Selling the Asia Story to Global Markets: It’s All About Context

‘Your Reality May Vary’: it sounds like a disclaimer at the end of a television commercial, and yet that simple phrase underlines the challenge facing heads of Investor Relations in Asia Pacific companies hoping to build the shareholder register in North America and Europe. But there are a number of actions IR leaders can undertake to better sell the Asia story globally, and to build the share register with key investors.

Perspective is a funny thing – we all have it, and yet what seems obvious to those based in Asian markets may not be so obvious to investors in London, or New York, or Frankfurt. So what can IR leaders do to help investors understand the realities of Asia Pacific markets, appreciating both the challenges and the opportunities?

Andrews Partnership brought together senior IR leaders from around the Asia Pacific region to focus on tried-and-test techniques for building investor knowledge of the region, generating more time in front of analysts, stronger and more data-driven analysis of Asian companies, and ultimately greater investment in the region’s leading businesses. The discussion identified several hurdles facing even the largest and best-known business in the region, together with potential solutions.

What are the challenges, and what are the solutions?

  1. Lack of understanding. Many IR leaders are spending a substantial amount of their time focusing on educating investors on some of the basic drivers of Asia Pacific markets. While analysts and investors understand the Asian growth story at a high level, many don’t have the time or inclination to dive into sector- and geography-specific trends, or understand the deeper nuances of doing business in this highly diverse region. IR leaders working to educate investors and analysts who follow their stock should use that foundation of understanding to build a clear corporate narrative that differentiates their own organisation from the broader regional trends.
  2. Lack of context: Even investors who have a deeper understanding of Asian lack the Asia Pacific perspective, and are understandably responding from the point of view of their more familiar home markets. For example, even analysts who track China closely are influenced by media and their own perceptions. IR leaders who successfully overcame this challenge used numbers – market size and opportunity size – to improve understanding, and also gave additional insights into business-specific issues.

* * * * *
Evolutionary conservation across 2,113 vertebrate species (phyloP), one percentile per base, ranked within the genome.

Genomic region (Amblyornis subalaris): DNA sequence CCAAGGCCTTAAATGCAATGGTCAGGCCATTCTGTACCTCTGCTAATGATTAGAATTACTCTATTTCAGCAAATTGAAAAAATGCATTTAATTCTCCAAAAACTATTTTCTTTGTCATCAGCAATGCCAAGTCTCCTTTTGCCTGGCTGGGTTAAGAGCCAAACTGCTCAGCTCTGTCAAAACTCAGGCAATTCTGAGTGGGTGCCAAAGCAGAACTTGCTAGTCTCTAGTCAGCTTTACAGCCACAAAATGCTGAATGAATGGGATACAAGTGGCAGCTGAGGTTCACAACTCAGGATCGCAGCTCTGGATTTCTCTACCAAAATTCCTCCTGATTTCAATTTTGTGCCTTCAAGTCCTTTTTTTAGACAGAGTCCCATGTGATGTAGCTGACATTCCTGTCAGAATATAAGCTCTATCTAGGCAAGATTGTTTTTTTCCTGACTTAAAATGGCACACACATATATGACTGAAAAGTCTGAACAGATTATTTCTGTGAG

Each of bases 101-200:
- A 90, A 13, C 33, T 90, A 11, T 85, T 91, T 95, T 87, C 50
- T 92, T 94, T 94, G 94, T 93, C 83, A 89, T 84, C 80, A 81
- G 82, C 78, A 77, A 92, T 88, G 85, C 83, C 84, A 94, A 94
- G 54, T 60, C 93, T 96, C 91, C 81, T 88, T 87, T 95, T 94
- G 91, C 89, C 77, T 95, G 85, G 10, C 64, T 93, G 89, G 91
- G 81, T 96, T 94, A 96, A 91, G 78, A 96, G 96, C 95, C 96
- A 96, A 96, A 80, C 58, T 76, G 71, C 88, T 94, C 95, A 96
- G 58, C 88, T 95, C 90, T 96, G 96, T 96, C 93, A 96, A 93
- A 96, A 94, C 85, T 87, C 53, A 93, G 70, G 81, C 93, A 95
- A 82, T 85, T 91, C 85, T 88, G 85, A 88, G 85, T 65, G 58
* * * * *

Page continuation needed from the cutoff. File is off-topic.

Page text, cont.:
3. Comparisons: While IR leaders of fast-growing Asia Pacific companies are used to positive comparisons with Western markets, they’re at the receiving end of negative looks right now, with Europe and North America rapidly re-opening post-vaccination, and Asian markets largely staying closed. While there’s nothing IR leaders can do to affect the macro environment, they can push the positive narrative of their own businesses breaking the mould and growing amidst restrictions.
  4. Attention: While all IR leaders have been affected by reduced coverage in the wake of MiFFID II, Southeast Asian businesses in particular often face the double-whammy of reduced weighting in key indices. Progressive IR organisations are spearheading more aggressive investor outreaches, and more effectively using their own internal resources to target key investors.
  5. Standards: With plenty of attention on ESG, one of the challenges faced by Asia Pacific companies is that different investors are applying different standards to ESG disclosures, meaning that companies that rate well in their home markets may not necessarily do so in other global markets. It is incumbent upon IR professionals to work closely with their ESG function to ensure that key investor demands on ESG are addressed, both in terms of compliance and data flow.

What IR leaders should do

The pressure is now on Investor Relations teams – most of which are very lean – to become more creative in the way they meet investor data and insight demands, and in the way they drive engagement with the stock. Increasingly, businesses in the region are providing greater access not just to the CEO and CFO, but to leaders of key business units, both adding value to the investors, as well as spreading the burden of IR work, and building the capacity and experience of the next generation of senior executives. Inasmuch as IR teams have been using video meetings extensively over the past 18 months, they are now exploring what face-to-face investors meetings should be scheduled, particularly given that their peers in Europe and the US are making the switch back to in-person meetings.

The challenge of perspective – what seems obvious in Asia may not be obvious when seen from abroad – remains, but committed IR leaders are innovating to overcome the issues of context, and are positioning themselves and their teams to sell the next wave of Asia Pacific growth to global investors.

Andrews Partnership are the reputation experts, with offices in Hong Kong and Singapore working across Asia, as the leading specialist corporate affairs, communications and investor relations executive search firm. We excel at understanding each organisation's unique challenges and appointing the right talent, who make meaningful business impact.